A former director of the Red Deer Museum has passed away after a battle with cancer.
Wendy Martindale passed away July 7 at the Saint John Regional Hospital after a two-year fight with breast cancer. She was 57.
Martindale leaves to mourn her partner of 30 years Harvey J. Smith and his son Matthew, her sisters Joyce Martindale and Diane Lansdell, and numerous friends and colleagues across Canada.
Martindale served as executive director of the Red Deer Museum, Normandeau Cultural and Natural History Society and Kerry Wood Nature Centre.
After her degree from the University of Waterloo, she began working with the Conservation Authorities in Ontario. She moved to Alberta in 1980. After moving to Red Deer in 1987, she first worked as tourism coordinator for the City of Red Deer.
Martindale later took over the post of museum director. She held the position for 10 years.
In 2004, she moved to New Brunswick to take the job of director of community programs for the Museum of New Brunswick.
Martindale did not want a funeral, but a celebration of her life was held at the New Brunswick Museum on July 12.
Locally, Martindale has been remembered as a private person with a keen sense of humour, said Craig Curtis, who currently is City manager but worked with Martindale in Red Deer when she was tourism coordinator and he was director of community services.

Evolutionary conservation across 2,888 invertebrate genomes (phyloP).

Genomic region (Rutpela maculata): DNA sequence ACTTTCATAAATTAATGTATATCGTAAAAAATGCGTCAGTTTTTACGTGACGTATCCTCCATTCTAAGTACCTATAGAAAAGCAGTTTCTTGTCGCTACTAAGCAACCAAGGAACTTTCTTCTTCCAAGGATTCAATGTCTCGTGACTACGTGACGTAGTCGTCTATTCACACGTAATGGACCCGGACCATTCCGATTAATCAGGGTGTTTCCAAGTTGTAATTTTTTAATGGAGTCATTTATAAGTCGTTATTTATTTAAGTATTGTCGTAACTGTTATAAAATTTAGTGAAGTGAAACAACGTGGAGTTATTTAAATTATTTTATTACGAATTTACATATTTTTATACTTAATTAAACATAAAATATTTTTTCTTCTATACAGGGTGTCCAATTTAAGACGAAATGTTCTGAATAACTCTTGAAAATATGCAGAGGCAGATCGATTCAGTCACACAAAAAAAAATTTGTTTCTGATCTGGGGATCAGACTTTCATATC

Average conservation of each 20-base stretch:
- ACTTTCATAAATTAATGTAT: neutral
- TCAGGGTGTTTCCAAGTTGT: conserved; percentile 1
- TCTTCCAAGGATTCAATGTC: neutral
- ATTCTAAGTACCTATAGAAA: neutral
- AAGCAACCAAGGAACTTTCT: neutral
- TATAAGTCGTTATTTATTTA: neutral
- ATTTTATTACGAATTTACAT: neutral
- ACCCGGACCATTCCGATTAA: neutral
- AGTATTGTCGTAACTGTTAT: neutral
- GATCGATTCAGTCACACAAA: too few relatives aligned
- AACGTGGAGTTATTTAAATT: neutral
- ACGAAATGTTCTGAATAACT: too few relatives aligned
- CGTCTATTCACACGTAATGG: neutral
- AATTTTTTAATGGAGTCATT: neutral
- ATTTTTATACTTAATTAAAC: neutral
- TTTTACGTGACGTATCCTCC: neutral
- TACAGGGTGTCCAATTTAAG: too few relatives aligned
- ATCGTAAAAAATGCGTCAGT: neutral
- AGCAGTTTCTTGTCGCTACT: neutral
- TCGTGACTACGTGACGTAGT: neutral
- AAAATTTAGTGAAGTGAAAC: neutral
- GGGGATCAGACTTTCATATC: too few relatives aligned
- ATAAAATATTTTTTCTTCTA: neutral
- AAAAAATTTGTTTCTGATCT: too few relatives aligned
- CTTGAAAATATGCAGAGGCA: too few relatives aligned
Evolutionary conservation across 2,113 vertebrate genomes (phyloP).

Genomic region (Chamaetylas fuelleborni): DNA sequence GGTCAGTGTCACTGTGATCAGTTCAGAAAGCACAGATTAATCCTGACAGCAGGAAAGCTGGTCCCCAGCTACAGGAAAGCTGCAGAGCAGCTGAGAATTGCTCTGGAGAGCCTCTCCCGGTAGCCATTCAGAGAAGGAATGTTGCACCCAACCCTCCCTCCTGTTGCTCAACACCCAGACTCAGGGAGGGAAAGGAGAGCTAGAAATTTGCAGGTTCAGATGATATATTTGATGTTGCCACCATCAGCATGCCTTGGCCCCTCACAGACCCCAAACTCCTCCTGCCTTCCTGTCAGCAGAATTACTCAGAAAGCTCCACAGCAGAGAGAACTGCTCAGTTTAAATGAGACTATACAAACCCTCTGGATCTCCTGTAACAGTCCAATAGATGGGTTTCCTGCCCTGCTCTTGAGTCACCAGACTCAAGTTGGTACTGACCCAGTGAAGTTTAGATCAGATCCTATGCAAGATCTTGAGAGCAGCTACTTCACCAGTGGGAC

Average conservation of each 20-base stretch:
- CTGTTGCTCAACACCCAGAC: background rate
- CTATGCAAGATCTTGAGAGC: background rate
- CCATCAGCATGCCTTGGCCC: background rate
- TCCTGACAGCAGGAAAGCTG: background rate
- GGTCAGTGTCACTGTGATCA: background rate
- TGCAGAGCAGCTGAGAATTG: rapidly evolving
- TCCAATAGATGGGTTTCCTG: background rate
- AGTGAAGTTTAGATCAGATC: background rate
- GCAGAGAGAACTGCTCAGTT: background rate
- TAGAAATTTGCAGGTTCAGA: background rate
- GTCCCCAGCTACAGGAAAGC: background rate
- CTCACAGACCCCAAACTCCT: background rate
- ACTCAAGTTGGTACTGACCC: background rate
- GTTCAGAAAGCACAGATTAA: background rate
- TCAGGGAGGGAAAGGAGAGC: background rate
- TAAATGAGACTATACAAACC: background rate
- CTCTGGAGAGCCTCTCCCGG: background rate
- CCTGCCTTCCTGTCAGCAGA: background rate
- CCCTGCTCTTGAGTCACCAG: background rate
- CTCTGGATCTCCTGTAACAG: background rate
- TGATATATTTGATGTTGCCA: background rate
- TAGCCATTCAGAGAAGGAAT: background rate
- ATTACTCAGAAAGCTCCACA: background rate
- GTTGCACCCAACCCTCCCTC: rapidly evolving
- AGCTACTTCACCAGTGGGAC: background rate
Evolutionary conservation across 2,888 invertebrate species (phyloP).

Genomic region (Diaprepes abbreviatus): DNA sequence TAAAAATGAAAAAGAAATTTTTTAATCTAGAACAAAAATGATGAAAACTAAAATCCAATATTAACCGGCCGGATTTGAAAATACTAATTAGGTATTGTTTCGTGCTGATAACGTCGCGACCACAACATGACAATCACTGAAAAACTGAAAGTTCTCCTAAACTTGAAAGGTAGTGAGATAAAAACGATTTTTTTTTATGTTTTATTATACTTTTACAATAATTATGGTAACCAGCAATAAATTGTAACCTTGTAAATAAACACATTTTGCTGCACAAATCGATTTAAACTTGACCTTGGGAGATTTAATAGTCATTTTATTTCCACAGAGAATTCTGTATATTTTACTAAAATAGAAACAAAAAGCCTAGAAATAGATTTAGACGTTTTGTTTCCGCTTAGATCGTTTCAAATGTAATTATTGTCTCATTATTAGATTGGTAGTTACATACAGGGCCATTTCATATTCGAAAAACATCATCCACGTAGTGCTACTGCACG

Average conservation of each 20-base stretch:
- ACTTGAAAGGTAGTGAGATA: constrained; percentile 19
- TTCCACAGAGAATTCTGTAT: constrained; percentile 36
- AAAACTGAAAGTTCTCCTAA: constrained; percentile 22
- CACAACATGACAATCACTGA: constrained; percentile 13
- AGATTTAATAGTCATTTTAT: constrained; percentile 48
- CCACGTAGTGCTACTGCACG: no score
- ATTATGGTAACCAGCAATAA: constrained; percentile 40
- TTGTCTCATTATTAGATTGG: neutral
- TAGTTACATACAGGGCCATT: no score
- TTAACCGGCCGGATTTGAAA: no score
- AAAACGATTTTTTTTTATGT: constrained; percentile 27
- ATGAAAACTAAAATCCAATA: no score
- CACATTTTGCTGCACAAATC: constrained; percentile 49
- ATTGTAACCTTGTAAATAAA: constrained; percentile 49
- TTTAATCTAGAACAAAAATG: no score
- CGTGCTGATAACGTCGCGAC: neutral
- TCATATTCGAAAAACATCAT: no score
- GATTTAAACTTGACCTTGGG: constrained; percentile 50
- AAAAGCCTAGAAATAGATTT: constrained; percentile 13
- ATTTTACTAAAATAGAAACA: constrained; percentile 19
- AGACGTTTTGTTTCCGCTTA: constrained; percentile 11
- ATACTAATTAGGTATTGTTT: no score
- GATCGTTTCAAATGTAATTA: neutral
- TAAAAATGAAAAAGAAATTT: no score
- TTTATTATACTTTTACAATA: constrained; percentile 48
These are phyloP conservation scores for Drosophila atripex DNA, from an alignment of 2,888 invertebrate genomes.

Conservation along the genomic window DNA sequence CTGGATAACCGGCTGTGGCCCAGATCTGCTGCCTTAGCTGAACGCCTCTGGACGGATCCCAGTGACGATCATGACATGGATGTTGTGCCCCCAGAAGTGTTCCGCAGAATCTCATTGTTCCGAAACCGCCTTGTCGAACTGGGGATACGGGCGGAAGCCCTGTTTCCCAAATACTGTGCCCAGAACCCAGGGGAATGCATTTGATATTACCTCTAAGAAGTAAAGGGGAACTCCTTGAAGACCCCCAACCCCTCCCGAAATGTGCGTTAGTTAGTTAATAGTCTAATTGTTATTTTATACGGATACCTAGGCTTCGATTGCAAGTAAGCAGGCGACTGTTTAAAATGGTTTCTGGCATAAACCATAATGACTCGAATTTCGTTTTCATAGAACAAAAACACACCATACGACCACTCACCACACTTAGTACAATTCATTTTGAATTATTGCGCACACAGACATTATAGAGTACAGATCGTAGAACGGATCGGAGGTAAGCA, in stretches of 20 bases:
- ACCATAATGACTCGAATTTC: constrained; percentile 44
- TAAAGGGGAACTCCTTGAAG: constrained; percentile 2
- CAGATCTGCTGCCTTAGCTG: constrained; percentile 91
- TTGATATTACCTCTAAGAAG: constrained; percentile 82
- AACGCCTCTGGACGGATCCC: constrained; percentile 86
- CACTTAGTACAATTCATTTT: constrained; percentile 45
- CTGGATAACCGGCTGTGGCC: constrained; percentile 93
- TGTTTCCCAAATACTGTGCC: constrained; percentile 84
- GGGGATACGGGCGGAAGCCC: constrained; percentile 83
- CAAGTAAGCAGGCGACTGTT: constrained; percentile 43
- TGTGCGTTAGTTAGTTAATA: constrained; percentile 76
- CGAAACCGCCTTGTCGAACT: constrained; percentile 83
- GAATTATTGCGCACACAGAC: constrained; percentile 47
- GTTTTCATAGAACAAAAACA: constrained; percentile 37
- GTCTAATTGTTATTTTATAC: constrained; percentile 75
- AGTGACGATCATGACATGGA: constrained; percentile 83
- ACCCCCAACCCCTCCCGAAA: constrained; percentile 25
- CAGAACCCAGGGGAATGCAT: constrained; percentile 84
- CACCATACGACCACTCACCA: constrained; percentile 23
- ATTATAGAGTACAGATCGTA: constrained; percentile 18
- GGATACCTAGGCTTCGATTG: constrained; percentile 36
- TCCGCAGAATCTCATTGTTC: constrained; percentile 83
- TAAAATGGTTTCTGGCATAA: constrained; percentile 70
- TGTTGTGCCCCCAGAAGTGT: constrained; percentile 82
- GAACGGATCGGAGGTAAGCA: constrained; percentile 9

“She made significant contributions to the City, and she certainly believed in the City in terms of promotion,” he said. She was also very interested in culture and promotion of the arts in a time when such things weren’t exactly at the forefront, he said.
Martindale was also friends with Elizabeth Plumtree during her years in Red Deer. The women met during plans for Alberta’s 75th anniversary back in 1980.
They both also helped to spearhead the Cultural Charter Partners in Red Deer as well.
Plumtree describes Martindale as having a great sense of humour, a love for the arts and a love for animals as well.
“We were sorry to see them leave Red Deer,” she recalls of Martindale’s move to the east coast in 2004. Of course, Plumtree had been keeping in touch during Martindale’s battle with cancer as well.
“She was very brave.”
Donations in Martindale’s name can be made to the Canadian Cancer Society, the Stephen Lewis Foundation or any community-based arts support group.